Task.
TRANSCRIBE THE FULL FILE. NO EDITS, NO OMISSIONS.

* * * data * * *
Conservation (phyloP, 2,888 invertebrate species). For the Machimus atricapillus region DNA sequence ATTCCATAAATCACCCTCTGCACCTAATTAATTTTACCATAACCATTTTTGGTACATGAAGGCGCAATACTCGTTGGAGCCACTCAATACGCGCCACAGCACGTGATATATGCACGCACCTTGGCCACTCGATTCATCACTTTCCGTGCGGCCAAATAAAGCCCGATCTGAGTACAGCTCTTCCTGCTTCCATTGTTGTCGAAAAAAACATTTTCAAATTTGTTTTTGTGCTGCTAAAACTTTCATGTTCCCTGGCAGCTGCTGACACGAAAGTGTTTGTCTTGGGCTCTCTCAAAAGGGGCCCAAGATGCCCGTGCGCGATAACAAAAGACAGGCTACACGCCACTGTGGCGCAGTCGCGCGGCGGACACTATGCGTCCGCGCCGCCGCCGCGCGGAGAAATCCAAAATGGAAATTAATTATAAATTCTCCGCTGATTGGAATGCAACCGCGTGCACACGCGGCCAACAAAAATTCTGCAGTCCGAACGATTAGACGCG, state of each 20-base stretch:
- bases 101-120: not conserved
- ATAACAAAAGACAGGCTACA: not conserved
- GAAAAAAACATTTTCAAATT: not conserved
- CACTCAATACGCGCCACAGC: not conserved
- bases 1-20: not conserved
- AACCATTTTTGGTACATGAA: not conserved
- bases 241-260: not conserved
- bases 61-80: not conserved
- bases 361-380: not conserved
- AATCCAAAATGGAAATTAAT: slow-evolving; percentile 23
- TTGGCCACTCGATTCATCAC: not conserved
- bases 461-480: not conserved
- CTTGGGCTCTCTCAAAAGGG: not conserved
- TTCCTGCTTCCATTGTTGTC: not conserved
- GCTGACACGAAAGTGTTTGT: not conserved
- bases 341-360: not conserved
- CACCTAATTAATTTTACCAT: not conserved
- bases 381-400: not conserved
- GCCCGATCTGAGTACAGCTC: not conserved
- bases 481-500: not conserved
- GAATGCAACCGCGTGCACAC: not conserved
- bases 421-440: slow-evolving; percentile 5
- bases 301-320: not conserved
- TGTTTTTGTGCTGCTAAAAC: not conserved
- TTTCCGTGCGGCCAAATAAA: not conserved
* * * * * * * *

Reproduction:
Conservation (phyloP, 2,888 invertebrate species). For the Machimus atricapillus region DNA sequence ATTCCATAAATCACCCTCTGCACCTAATTAATTTTACCATAACCATTTTTGGTACATGAAGGCGCAATACTCGTTGGAGCCACTCAATACGCGCCACAGCACGTGATATATGCACGCACCTTGGCCACTCGATTCATCACTTTCCGTGCGGCCAAATAAAGCCCGATCTGAGTACAGCTCTTCCTGCTTCCATTGTTGTCGAAAAAAACATTTTCAAATTTGTTTTTGTGCTGCTAAAACTTTCATGTTCCCTGGCAGCTGCTGACACGAAAGTGTTTGTCTTGGGCTCTCTCAAAAGGGGCCCAAGATGCCCGTGCGCGATAACAAAAGACAGGCTACACGCCACTGTGGCGCAGTCGCGCGGCGGACACTATGCGTCCGCGCCGCCGCCGCGCGGAGAAATCCAAAATGGAAATTAATTATAAATTCTCCGCTGATTGGAATGCAACCGCGTGCACACGCGGCCAACAAAAATTCTGCAGTCCGAACGATTAGACGCG, state of each 20-base stretch:
- bases 101-120: not conserved
- ATAACAAAAGACAGGCTACA: not conserved
- GAAAAAAACATTTTCAAATT: not conserved
- CACTCAATACGCGCCACAGC: not conserved
- bases 1-20: not conserved
- AACCATTTTTGGTACATGAA: not conserved
- bases 241-260: not conserved
- bases 61-80: not conserved
- bases 361-380: not conserved
- AATCCAAAATGGAAATTAAT: slow-evolving; percentile 23
- TTGGCCACTCGATTCATCAC: not conserved
- bases 461-480: not conserved
- CTTGGGCTCTCTCAAAAGGG: not conserved
- TTCCTGCTTCCATTGTTGTC: not conserved
- GCTGACACGAAAGTGTTTGT: not conserved
- bases 341-360: not conserved
- CACCTAATTAATTTTACCAT: not conserved
- bases 381-400: not conserved
- GCCCGATCTGAGTACAGCTC: not conserved
- bases 481-500: not conserved
- GAATGCAACCGCGTGCACAC: not conserved
- bases 421-440: slow-evolving; percentile 5
- bases 301-320: not conserved
- TGTTTTTGTGCTGCTAAAAC: not conserved
- TTTCCGTGCGGCCAAATAAA: not conserved